Archive

Aberdeen police investigation closed

An investigation into charges related to the Aberdeen Homecoming party has concluded with no criminal charges laid against Queen’s students.

While several Queen’s students have been charged with provincial offences—mostly liquor-related—none will be facing any of the 22 criminal charges related to the unsanctioned street party.

At present, the investigations conducted by Kingston Police into the events of Sept. 24 has closed, Insp. Brian Cookman told the Journal .Continue...

News In Brief

The search for a new dean of Ats and Science has been narrowed down to two potential candidates.

Patrick Deane, vice principal (academic), confirmed in an e-mail on Dec. 5 that the Advisory Committee has shortlisted two individuals, Dr. Lesley Cormack and Dr. Alistair MacLean.Continue...

Fourth AMS senior staffer resigns post

Student centre officer Andy Singh is the fourth member of the AMS senior staff to resign his or her post this year.

Singh, who submitted his letter of resignation last week, said he is resigning because of personal circumstances.Continue...

PM’s right-hand man grits and bares all

Over the past six weeks of campaign chaos, the faces of the Canadian federal party leaders have been inescapable. Many of the parties’ key strategists, however, shade themselves from the limelight, all the while wholly involved in the political process. Among those behind the scenes is Tim Murphy, a man whose name and face may be unfamiliar to most. But as Prime Minister Paul Martin’s chief of staff, his invisible hands are among the most influential in shaping Liberal policy.Continue...

Bishop ‘relinquishes rectorship’ early

Students will have an additional, unexpected vote to cast during the upcoming AMS executive elections: a successor for Rector Grant Bishop, who has chosen to leave his post early. Bishop, who was elected by a majority vote in November 2004, sent an e-mail to Principal Karen Hitchcock and Chancellor Charles Baillie Jan. 2 informing them of his decision to “relinquish the rectorship” once a successor is elected in February.Continue...

Underagers barred from pubs

Underage students hoping to socialize in campus bars will have to find a new hangout after the All Ages Access (AAA) program was suspended indefinitely on Dec. 7.

Bruce Griffiths, director of residence and hospitality services, who suspended the program, said the rising number of violations were beginning to jeopardize the University’s liquor license.Continue...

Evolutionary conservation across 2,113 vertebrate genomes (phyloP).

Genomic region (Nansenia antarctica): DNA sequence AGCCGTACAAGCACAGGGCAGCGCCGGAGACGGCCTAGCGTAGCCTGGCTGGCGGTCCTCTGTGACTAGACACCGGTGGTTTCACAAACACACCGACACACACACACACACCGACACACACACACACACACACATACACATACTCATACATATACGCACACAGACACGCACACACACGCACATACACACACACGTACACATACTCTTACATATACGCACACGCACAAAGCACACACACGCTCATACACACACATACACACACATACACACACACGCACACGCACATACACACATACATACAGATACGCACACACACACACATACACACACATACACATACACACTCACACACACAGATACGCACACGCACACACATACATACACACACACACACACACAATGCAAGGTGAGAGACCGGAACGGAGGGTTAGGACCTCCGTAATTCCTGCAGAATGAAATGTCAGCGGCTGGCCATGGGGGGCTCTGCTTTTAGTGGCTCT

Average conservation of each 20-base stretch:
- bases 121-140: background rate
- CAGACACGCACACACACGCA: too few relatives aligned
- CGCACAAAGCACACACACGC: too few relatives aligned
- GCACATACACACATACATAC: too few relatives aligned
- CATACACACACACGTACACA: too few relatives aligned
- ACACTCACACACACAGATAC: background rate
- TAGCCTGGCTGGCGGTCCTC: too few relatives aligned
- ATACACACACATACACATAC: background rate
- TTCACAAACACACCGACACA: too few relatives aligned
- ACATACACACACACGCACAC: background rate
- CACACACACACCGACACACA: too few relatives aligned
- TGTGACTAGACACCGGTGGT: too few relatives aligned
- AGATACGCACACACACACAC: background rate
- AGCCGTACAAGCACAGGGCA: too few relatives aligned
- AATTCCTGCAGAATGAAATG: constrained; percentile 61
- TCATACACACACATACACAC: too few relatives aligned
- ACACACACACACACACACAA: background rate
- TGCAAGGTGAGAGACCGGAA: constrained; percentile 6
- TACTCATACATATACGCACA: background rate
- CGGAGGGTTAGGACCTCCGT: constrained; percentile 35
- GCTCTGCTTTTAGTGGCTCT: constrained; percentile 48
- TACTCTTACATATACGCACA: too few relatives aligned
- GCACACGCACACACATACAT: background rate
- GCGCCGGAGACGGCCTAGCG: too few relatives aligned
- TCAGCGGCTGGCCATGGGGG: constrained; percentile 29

Pledge to Queen’s Centre made official

On Dec. 1, AMS President Ethan Rabidoux, AMS VP (University Affairs) Shiva Mayer, Vice-Principal (Advancement) George Hood and Dean of Student Affairs Janice Deakin signed a Memorandum of Understanding (MOU) regarding the Queen’s Centre, the new student life centre set to break ground this May. The contract is an agreement by undergraduate students, represented by the AMS, to contribute $25.5 million towards the construction of the Queen’s Centre.Continue...

Break-ins plague Ghetto, campus

A young man was apprehended on campus in the early hours on Thursday after Campus Security was notified of a suspicious character in Mackintosh-Corry Hall.

The accused is charged with break and enter, possession of stolen property and possession of break-in tools, said Const. Neil Finn, Kingston Police spokesperson.Continue...

Hitchcock seeks inquiry to clear her name

Responding to affidavits alleging unethical conduct by Principal Karen Hitchcock while she was president of a New York state university, the Queen’s Board of Trustees has hired a high-profile lawyer to ensure an inquiry is conducted on the matter.

The allegations first surfaced last February in an article by the New York Times . The newspaper reported that Hitchcock had allegedly offered to steer an Albany campus construction project to a developer, who in exchange would endow an academic position for her.Continue...

Hundreds of students turn out for all-candidates debate

Anyone who thinks young Canadians are apathetic about politics should have seen the hundreds of students who crowded into Wallace Hall on Tuesday evening for the Kingston and the Islands all-candidates debate.

The 150 seats were full by 5:10 p.m. for the 5:30 debate, with dozens more students and Kingston residents standing to watch the six candidates for the Kingston and the Islands federal riding.Continue...

Pages